For the past decade, Manisha directed an undergraduate internship program focused on one of her passions:  diversity and inclusion in STEM. She holds a BS in ecology from Rutgers University and an MS in ecology from the University of Vermont.

Micaela Leaska

Micalea Leaska
Programs Specialist,
Metrics & Evaluation

Micalea works with the Programs team to develop and implement metrics and evaluation tools, and to monitor the worldwide impact of Instrumental Access. She compiles and analyzes quantitative data and qualitative stories that exemplify our mantra, “talent is everywhere.”

Her prior work experience includes consulting for the World Bank, working on Water Security Assessments for Peru and Central America, and improving access to safe water in rural Ecuadorian communities with the nonprofit WaterStep.

Micalea holds a BA from Saint Michael’s College and completed her Master’s degree in Climate Change and Global Sustainability from SIT Graduate Institute, where she studied global science issues alongside scientists, stakeholders, and community members in Iceland, Tanzania, and Ecuador.

Chiudo Ehirim

Chiudo Ehirim
Instrumental Access

After completing an Atlas Corps Fellowship with Seeding Labs, Chiudo now provides support to our Instrumental Access partners from his Rumines Ltd. office in Lagos, Nigeria. Chiudo is CEO of Rumines, an environmental technology and management consulting company.

Prior to his fellowship, Chiudo was a country manager for Nigeria with Climate Scorecard, a US-based organization that monitors how the top 25 greenhouse gas-emitting countries implement the Paris Agreement on climate change.

Chiudo earned a BS in pure and industrial chemistry from the University of Nigeria and a Master’s of Science in environmental technology and management from the University of Port Harcourt in Nigeria.

David Borman

David Borman, PhD

David works to highlight the innovation and scientific successes of Instrumental Access awardees. In telling these scientists’ stories, he helps to show the global impact of the Seeding Labs mission.

Prior to joining Seeding Labs, David worked as the alumni affairs director for Brevard College in North Carolina and managed communications for Kids Center for Pediatric Therapies, a nonprofit in Louisville, Kentucky, that provides services to children with special needs.

David earned his PhD in English from the University of Miami. He holds an MA in English from the University of Louisville and a BA in English from Bellarmine University.

Christine Srivastava

Christina Viola Srivastava

Vice President of Programs

Christina is responsible for program development, planning, and implementation at Seeding Labs. 

Christina has experience as a research program evaluator and science policy analyst. She’s held roles with the consulting firm Abt Associates, Inc. and the Science and Technology Policy Institute.

Prior to entering the consulting world, Christina worked for the Boston-area nonprofits Alliance for the Prudent Use of Antibiotics and Urban Ecology Institute. She holds an undergraduate degree in biology from Swarthmore College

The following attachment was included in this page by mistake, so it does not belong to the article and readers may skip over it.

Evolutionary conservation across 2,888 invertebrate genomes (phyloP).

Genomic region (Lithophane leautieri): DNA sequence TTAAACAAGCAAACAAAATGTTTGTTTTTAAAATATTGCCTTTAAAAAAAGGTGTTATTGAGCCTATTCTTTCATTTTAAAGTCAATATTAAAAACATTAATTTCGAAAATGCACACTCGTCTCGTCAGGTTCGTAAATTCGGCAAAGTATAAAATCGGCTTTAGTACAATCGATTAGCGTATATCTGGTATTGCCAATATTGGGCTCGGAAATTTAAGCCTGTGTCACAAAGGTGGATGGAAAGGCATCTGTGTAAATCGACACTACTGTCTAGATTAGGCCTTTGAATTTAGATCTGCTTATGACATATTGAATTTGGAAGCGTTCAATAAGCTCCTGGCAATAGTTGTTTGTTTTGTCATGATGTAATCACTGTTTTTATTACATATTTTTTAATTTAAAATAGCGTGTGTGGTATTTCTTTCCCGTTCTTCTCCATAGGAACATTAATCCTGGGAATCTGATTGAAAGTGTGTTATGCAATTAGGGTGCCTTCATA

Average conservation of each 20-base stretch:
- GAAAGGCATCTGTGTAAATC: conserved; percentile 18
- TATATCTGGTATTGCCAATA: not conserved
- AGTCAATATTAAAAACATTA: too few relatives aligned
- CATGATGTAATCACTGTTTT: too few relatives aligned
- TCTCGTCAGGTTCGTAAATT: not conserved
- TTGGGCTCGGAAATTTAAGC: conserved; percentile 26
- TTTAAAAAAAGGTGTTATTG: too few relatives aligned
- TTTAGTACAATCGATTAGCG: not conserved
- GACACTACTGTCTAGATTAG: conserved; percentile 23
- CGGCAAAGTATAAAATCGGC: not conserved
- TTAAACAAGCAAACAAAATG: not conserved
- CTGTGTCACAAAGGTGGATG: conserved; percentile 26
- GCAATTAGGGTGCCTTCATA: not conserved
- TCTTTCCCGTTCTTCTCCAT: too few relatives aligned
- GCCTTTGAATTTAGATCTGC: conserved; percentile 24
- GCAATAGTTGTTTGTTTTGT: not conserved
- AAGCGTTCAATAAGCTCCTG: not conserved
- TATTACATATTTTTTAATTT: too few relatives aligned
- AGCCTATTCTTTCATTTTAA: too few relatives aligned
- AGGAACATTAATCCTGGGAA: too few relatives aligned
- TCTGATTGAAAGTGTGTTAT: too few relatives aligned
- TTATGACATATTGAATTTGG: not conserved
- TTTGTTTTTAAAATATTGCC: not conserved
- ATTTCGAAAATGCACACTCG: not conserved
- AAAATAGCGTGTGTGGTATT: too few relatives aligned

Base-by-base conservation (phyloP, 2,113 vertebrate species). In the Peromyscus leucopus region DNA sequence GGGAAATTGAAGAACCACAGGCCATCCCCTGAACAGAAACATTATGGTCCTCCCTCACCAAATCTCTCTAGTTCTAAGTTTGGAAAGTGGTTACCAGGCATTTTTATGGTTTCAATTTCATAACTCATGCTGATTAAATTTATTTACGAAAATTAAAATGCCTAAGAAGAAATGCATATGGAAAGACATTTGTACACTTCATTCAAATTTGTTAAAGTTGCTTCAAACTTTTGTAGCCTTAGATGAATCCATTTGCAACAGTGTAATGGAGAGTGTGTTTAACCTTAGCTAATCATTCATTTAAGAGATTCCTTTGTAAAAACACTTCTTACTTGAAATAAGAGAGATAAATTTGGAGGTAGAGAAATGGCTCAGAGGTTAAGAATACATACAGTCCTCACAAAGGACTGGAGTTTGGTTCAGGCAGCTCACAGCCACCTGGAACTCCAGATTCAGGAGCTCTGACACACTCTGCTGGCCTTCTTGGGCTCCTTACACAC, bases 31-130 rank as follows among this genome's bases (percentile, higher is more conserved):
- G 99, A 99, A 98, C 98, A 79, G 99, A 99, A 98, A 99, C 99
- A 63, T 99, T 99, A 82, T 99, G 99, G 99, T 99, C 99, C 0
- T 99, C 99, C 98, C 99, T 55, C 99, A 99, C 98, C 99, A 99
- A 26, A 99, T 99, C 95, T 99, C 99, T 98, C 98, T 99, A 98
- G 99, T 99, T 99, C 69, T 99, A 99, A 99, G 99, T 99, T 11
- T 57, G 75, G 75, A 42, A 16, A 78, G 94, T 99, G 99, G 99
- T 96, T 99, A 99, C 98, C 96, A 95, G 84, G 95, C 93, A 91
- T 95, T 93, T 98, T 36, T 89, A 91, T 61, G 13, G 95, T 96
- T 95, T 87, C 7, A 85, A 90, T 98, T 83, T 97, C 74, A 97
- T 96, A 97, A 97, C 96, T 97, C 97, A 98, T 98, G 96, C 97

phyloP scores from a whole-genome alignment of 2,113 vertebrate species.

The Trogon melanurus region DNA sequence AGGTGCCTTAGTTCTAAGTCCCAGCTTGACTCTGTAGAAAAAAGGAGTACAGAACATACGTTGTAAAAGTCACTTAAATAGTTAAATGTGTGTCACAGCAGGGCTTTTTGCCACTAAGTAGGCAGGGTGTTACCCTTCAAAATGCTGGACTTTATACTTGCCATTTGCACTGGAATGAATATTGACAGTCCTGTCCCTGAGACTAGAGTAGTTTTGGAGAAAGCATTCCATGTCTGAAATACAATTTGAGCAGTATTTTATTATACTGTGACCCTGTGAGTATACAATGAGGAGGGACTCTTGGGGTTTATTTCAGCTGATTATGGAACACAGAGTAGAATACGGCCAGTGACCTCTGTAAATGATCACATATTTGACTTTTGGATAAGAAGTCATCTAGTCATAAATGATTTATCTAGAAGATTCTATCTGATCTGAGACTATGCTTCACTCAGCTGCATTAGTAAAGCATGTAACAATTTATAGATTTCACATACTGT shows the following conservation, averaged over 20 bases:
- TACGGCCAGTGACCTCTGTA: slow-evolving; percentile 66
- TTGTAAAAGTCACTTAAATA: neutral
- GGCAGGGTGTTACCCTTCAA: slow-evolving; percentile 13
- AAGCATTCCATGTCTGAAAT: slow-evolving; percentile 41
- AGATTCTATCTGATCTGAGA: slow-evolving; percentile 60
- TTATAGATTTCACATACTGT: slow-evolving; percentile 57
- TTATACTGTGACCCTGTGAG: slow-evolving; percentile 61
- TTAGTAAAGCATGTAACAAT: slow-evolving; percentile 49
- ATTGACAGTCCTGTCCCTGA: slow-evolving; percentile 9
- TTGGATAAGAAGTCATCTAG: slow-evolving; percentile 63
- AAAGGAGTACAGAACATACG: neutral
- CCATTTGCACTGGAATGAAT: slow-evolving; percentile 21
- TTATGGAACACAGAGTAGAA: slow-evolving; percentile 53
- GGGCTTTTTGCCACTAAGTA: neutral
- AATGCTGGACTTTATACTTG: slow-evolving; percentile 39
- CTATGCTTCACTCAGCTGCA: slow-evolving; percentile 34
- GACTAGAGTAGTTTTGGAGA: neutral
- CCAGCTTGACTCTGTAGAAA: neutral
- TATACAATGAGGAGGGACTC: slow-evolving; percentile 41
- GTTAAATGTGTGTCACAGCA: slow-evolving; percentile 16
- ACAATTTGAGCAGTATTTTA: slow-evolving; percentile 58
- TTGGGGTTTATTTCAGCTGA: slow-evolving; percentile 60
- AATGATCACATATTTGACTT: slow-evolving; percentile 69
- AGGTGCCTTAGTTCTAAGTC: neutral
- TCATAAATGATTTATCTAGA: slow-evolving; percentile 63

Rick Sherman

Rick Sherman

Vice President of Philanthropy

Rick is responsible for the fundraising activities at Seeding Labs, engaging with corporations, foundations, and individuals to increase their financial and equipment donations to the organization.

Prior to joining Seeding Labs, Rick spent 17 years working in a similar capacity at a number of science-focused organizations, including Keystone Symposia, the Carnegie Institution for Science, and the Chemical Heritage Foundation (now the Science History Institute).

Rick earned an MS in Finance from Drexel University, and a BS in Paper Science and Engineering from State University of New York College of Environmental Science and Forestry.

David Qualter

Vice President of Operations

David is responsible for global logistics at Seeding Labs, overseeing the efficient movement of lab equipment worldwide.

He joined Seeding Labs from Image Arts, a subsidiary of Hallmark Cards, where he provided logistics direction for the company with $110 million in annual sales.

He brings 20 years of supply chain management experience with in-depth knowledge of international logistics, warehouse execution, and distribution center operations.

Originally an art student at Southeastern Massachusetts University, David now uses his creative talents to develop logistics strategies that produce operational efficiencies and quality customer service.

Melissa P. Wu, PhD

Melissa P. Wu, PhD

Chief Executive Officer

Please direct speaking requests to

As the CEO of Seeding Labs, Dr. Melissa P. Wu connects scientists and institutions around the world to help reduce barriers to scientific discovery.

Part scientist, part engineer, and part facilitator, Melissa brings strategic insight and rigorous methodology to her work, together with a dedication to helping people.

Melissa is driven by two overarching values: that scientific research is a critical tool for improving human lives, and that research thrives and we as a community make the best discoveries when we foster diversity in perspectives, approaches, and ideas. Joining these two ideas has given her a career focus on creating opportunities for people of all backgrounds to engage in scientific research.

Prior to being named CEO of Seeding Labs in 2019,
Melissa served as Senior Vice President of Operations. She revamped Seeding Labs’ Instrumental Access program to increase its efficiency while expanding its impact.

Melissa’s previous positions at the Harvard Office for
Diversity Inclusion and Community Partnership and the BioBuilder Educational Foundation helped spread scientific knowledge to students nationwide.

She is proud to have mentored many students through
programs at the Journal of Emerging Investigators, Harvard, Boston Children’s Hospital, and MIT.

Melissa earned a PhD in Cellular and Developmental
Biology from Harvard University and holds an SB in Biology from the Massachusetts Institute of Technology.